JT: Almost sort of incentivizes for sending that customer home with a bad mattress so that you would come back and pay a bigger price. That’s not all mattress companies, but it’s definitely is one of the issues. But yeah. So it’s actually a real return process and that we want the feedback. We treat all of the negative and criticisms as the gems because if you get one complaint, the likelihood that you’re going to get that complaint in the future by someone else is high. So, we do whatever we can to possibly fix it. So, now our return rate if you see it, it’s almost linear over time and how it’s dropped with each iteration and breakthrough that we’ve made that we’ve been able to have a single mattress work for the most amount of people possible. It’s a very democratically designed almost like a truly universal mattress. Our return rate is below 5%, which is the one of the lowest, if not the lowest return rate in the entire industry.

Andrew: It’s below 5% you said.

JT: It’s below 5%. Originally, it was double digits.

Andrew: What’s one cool thing that you did, something you’re especially proud of that reduced return?

JT: I mean, the first thing that came to mind was when we . . . The way the fabric is cut it’s only so wide, and so there was a seam that would be on the top of the mattress near the foot of the bed that some people didn’t like. I mean, I didn’t like it, but we were trying to figure out how to get around it, and I had a customer call. And I honestly just spent probably 30 minutes with him on the phone and how annoying it was. It was okay but it’s just like this annoying ridge we had gotten returns [of it 00:48:15]. It’s like really early. There’s a lot of other examples, but this is the first one that came to mind.

And I remember going into the factory and where we’re doing a cut and sew and figuring out how we can change the way we cut and sew the actual envelope that the foam is encased in to fix that issue and then immediately fired off a sample to him and asks, “What do you think of this one?” And he’s like, “Perfect. It’s exactly . . . ” Then he went and wrote us a five-star review and then that became the version for everybody. But it was like lots of examples like this. Now it’s more in the chemistry level because a lot of those easy low hanging fruit fixes and iterations were hammered out in the first year, year and a half. So, now we have to figure out how do we optimize our support factor curve and heat diffusion, heat transfer, airflow, those types of things.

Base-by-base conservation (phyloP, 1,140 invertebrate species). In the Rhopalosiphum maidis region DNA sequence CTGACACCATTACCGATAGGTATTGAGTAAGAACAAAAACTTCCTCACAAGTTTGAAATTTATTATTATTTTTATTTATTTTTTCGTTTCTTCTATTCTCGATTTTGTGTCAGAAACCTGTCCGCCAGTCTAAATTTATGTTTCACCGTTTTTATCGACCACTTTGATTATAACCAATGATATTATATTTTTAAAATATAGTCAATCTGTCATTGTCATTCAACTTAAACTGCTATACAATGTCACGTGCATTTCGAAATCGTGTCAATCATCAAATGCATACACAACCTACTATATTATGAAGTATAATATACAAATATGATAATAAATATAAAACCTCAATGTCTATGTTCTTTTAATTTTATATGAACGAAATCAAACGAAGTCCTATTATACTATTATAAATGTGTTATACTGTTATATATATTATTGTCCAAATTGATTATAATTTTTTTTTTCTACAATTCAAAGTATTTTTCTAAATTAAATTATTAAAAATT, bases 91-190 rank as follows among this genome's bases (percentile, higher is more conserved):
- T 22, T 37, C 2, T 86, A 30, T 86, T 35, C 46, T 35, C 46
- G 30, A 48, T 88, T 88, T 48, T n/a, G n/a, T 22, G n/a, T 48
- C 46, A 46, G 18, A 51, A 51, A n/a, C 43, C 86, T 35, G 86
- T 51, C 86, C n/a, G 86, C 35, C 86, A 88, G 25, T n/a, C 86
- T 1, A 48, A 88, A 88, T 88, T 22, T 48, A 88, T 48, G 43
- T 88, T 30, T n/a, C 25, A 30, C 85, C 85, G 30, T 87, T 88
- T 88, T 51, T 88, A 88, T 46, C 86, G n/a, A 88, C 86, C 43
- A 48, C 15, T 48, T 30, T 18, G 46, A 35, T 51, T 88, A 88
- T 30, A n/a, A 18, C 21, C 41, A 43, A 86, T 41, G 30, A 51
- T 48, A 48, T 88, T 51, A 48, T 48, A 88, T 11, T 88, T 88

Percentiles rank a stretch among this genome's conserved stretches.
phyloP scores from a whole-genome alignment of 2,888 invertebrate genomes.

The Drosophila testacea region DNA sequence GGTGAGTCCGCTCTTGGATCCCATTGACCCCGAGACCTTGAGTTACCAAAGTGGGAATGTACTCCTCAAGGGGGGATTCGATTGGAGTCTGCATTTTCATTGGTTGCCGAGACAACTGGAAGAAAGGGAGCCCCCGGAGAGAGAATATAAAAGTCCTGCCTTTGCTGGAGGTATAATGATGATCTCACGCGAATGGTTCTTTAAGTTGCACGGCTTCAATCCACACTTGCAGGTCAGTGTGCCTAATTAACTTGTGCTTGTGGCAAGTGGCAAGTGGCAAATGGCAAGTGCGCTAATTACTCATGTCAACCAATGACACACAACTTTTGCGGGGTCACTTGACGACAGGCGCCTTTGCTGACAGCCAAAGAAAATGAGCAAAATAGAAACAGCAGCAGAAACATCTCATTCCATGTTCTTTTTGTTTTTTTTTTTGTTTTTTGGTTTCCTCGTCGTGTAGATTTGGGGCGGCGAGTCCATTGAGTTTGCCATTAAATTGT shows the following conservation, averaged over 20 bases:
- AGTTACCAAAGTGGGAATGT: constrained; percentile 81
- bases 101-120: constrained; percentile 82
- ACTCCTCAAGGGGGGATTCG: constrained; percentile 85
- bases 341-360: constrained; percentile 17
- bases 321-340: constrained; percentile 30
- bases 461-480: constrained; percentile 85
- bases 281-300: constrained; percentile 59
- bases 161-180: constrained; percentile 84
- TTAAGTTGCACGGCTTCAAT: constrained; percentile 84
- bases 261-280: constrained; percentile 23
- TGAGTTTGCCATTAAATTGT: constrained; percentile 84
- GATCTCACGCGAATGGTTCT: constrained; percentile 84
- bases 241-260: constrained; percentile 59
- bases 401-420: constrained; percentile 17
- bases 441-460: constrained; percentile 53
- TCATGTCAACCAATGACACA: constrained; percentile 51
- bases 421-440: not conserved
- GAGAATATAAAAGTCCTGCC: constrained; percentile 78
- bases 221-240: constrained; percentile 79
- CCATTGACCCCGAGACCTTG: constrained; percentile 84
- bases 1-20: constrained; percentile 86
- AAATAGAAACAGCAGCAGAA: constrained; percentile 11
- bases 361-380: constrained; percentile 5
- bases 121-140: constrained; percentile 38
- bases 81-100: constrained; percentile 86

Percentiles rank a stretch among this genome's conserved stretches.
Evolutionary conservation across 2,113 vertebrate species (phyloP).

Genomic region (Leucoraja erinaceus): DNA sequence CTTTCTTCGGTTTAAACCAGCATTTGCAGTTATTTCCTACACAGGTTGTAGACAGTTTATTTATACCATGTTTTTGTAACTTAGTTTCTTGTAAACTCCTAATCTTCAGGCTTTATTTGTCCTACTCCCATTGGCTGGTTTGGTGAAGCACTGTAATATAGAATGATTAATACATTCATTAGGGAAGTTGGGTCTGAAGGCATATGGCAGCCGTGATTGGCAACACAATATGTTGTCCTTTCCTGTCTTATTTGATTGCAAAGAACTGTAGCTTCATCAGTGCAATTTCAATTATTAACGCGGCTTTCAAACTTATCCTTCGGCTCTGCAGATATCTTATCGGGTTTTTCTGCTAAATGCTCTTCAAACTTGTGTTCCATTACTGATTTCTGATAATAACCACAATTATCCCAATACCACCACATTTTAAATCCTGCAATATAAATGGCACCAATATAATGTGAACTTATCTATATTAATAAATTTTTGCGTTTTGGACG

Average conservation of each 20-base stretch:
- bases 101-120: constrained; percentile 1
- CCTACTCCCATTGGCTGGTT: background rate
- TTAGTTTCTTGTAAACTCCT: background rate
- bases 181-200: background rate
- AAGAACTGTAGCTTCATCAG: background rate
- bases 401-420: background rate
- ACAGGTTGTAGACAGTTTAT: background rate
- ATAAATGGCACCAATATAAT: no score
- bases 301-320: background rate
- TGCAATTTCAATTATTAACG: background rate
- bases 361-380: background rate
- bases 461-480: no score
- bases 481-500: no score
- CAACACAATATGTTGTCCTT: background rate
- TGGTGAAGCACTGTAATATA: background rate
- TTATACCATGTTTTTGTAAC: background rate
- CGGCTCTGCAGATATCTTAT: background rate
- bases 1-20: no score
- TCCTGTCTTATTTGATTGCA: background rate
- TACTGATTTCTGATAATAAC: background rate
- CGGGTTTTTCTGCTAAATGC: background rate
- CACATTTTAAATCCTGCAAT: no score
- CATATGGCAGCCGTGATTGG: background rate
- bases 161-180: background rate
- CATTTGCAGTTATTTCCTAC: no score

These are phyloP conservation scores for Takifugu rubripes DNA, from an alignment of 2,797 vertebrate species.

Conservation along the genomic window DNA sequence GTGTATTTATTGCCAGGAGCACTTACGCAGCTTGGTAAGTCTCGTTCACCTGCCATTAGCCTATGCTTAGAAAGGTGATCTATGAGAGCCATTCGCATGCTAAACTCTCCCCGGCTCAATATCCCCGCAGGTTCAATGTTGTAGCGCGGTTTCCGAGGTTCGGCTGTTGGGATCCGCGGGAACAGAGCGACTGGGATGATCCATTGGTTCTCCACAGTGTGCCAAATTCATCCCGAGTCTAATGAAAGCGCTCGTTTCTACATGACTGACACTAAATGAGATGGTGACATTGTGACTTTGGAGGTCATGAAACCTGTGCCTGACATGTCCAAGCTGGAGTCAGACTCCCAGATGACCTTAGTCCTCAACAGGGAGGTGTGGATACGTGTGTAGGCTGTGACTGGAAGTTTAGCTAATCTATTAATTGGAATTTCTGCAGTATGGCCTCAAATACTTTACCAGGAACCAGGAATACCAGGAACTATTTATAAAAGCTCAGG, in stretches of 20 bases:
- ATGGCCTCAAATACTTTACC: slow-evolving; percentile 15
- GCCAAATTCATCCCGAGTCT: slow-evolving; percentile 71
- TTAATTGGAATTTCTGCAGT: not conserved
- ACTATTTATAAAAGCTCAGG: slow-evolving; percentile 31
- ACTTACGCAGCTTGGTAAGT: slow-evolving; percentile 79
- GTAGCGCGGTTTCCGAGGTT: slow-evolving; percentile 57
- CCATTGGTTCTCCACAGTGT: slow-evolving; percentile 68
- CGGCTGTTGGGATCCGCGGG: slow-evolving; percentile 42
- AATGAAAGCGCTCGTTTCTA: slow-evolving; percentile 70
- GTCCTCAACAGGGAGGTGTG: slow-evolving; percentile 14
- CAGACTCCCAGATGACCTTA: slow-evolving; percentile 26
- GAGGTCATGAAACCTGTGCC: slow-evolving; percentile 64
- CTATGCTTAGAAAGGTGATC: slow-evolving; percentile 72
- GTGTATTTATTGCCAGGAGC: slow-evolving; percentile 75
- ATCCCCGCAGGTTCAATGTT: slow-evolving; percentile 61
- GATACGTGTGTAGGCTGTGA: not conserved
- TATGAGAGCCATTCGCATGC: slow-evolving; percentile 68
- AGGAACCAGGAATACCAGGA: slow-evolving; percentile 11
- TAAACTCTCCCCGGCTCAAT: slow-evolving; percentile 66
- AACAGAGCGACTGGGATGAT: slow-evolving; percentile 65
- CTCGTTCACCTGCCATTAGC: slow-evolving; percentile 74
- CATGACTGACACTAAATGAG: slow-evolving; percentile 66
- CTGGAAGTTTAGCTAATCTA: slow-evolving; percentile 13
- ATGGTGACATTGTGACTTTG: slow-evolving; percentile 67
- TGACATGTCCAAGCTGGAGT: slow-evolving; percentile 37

Andrew: And that’s what you were starting to say earlier where I cut you off. You said, “About a year into it we knew we couldn’t take it any further. We needed to have a chemist come in and help out.”

JT: Exactly. So, we went out and found the world’s foremost chemist, and just did a lot of collaboration and deep dives, bringing in a lot of the customer data and issues and then all of the specifications and tests. And we actually developed our own testing machines because this industry doesn’t want to test. They don’t want specs. They want people to shop and prepare based on like performance of materials. So we had to develop some of our machinery just so that we can measure exactly the specifications of our mattress so that . . .

Andrew: Measure what? What would you measure?

JT: Like heat diffusion is an example. So, you use a special camera that measures heat and how it diffuses and you can literally segment certain zones within the mattress and you put a heating element on top of it and you let it sit and then you can measure the length of time that it takes for it fully diffuse. And so you can measure, say, B23 and then B24, which has some change and some variation and you can see if it’s been improved or not.

Or you can take . . . We built this a box that you slide a mattress and fully seals it and it has an input and output that we blow air and it measures the amount of pressure, so we can see the full airflow through an entire mattress, how much air can flow through it. Air is a big factor in the mattress sleeping cool. So, that’s an example of some of the research and development that we’ve had to actually do just so that we can understand and be sure that we’re making improvements because the stuff just isn’t done in this industry at all, so we had to sort of invent all of these things.

Andrew: You know, you mentioned David Heinemeier Hansson. It was either him or somebody who works with him who yesterday tweeted out that “You can’t listen to customers for answers. You have to understand their problem and then understand why they have their problem, and then find the solution yourself.” Do you have an example of that of the time where somebody said, “I want this,” but really that’s not what they needed, what they were expressing was a problem that it was up to you to find a solution to?